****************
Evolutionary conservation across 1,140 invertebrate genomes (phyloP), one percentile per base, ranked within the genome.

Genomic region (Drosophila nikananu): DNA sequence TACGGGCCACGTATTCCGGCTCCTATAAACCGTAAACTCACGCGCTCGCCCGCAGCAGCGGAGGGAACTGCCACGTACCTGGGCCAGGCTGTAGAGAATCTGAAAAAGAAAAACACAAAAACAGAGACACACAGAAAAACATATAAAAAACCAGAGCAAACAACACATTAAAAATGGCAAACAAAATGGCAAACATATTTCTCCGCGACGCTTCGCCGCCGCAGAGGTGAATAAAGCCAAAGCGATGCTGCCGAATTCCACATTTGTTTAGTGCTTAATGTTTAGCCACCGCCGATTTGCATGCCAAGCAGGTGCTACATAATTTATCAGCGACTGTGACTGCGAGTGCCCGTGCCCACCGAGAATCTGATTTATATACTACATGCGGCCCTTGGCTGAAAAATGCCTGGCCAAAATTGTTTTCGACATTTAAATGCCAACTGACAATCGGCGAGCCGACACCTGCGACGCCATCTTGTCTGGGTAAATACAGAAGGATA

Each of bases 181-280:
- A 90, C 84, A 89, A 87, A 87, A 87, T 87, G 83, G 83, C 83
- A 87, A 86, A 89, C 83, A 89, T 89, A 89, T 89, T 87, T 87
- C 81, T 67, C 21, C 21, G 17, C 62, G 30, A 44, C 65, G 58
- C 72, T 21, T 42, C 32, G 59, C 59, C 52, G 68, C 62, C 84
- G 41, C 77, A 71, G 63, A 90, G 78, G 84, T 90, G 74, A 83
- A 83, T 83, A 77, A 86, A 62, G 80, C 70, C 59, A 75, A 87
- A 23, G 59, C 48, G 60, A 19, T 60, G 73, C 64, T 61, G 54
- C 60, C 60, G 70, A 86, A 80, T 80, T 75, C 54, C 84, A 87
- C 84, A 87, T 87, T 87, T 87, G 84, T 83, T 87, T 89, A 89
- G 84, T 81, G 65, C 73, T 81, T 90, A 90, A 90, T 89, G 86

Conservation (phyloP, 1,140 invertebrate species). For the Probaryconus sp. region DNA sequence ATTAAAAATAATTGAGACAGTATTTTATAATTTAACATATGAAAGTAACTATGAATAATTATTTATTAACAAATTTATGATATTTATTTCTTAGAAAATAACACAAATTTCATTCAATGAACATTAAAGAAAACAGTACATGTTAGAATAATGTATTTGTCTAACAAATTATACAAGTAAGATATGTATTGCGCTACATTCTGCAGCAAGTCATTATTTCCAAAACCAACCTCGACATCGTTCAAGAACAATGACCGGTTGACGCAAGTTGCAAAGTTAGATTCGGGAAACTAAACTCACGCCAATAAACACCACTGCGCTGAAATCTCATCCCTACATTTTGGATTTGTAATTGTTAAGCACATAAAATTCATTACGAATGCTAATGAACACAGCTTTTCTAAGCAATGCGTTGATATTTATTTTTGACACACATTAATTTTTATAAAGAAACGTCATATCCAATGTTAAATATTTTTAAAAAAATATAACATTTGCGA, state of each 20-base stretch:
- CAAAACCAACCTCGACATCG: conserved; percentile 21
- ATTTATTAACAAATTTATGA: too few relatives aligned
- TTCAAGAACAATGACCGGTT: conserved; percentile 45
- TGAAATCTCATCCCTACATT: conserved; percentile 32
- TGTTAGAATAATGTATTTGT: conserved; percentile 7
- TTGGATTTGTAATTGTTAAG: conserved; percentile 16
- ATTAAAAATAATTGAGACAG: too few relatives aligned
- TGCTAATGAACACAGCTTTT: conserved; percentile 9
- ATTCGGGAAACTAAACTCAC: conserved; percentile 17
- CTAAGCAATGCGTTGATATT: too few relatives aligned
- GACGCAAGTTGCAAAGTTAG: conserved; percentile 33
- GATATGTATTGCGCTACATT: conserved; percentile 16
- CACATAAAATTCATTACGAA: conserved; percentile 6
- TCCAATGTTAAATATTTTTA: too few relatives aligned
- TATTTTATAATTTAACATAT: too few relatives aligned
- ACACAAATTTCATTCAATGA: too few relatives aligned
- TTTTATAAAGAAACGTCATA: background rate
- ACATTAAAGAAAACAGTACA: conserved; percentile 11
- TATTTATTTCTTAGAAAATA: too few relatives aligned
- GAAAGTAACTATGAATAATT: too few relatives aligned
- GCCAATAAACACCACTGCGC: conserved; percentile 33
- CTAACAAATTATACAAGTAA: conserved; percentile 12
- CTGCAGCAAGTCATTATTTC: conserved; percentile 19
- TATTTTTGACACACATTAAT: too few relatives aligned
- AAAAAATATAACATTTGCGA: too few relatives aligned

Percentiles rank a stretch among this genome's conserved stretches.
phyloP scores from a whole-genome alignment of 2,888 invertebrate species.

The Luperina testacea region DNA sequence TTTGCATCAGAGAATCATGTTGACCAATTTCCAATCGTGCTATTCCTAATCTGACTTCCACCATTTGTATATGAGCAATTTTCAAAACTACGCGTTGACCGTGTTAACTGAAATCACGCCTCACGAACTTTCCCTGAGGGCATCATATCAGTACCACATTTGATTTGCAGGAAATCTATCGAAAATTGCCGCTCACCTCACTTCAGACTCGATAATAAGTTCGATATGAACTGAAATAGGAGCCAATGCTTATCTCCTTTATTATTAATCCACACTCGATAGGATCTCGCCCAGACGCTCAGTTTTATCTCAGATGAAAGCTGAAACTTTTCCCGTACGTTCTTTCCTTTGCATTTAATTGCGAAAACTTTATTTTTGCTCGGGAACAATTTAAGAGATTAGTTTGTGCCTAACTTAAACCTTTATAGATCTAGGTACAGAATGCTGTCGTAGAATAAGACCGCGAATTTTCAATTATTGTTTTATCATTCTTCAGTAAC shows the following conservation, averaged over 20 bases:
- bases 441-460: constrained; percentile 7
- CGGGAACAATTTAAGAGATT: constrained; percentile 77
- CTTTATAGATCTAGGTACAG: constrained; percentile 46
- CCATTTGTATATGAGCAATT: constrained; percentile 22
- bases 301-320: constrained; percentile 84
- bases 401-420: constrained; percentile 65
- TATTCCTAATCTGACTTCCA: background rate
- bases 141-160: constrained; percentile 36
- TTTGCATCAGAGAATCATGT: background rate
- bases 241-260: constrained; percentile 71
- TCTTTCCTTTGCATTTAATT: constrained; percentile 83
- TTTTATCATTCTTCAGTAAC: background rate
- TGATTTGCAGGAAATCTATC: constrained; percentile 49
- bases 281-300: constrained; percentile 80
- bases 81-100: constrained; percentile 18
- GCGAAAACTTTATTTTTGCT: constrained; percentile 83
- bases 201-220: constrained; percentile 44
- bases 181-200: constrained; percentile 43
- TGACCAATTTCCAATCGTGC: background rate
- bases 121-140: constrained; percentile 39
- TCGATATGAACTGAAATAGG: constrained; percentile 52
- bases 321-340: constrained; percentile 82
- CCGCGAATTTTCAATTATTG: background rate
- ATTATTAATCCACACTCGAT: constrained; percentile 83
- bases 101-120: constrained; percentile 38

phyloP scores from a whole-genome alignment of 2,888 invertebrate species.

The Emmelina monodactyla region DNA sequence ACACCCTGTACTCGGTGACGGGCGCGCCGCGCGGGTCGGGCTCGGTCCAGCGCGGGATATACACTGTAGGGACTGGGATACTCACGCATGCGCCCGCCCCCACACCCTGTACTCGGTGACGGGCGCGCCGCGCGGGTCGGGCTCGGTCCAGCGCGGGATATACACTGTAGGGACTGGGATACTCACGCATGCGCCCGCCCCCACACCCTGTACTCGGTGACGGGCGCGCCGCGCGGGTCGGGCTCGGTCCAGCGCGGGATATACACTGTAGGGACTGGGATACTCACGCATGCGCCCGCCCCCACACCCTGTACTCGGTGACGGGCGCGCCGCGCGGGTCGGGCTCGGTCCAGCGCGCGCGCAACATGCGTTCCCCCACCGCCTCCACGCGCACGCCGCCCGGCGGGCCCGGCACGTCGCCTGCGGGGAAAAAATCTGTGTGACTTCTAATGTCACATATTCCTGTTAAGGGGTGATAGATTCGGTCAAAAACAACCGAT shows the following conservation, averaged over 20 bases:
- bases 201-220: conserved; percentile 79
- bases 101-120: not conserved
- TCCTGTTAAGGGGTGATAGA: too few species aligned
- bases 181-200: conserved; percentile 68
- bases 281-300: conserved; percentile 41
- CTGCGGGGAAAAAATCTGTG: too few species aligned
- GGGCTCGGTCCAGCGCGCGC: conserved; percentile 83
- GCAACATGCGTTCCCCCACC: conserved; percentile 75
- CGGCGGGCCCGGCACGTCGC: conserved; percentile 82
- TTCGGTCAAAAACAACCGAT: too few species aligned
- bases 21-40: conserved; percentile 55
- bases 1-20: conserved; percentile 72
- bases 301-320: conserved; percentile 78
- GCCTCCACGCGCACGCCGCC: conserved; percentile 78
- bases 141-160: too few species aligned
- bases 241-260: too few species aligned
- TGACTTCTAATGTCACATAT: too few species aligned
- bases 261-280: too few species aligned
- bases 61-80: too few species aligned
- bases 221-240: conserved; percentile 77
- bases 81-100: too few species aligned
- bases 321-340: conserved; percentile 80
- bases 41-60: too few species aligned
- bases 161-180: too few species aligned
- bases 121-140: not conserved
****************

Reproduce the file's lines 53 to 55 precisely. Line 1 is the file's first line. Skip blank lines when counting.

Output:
- TCTTTCCTTTGCATTTAATT: constrained; percentile 83
- TTTTATCATTCTTCAGTAAC: background rate
- TGATTTGCAGGAAATCTATC: constrained; percentile 49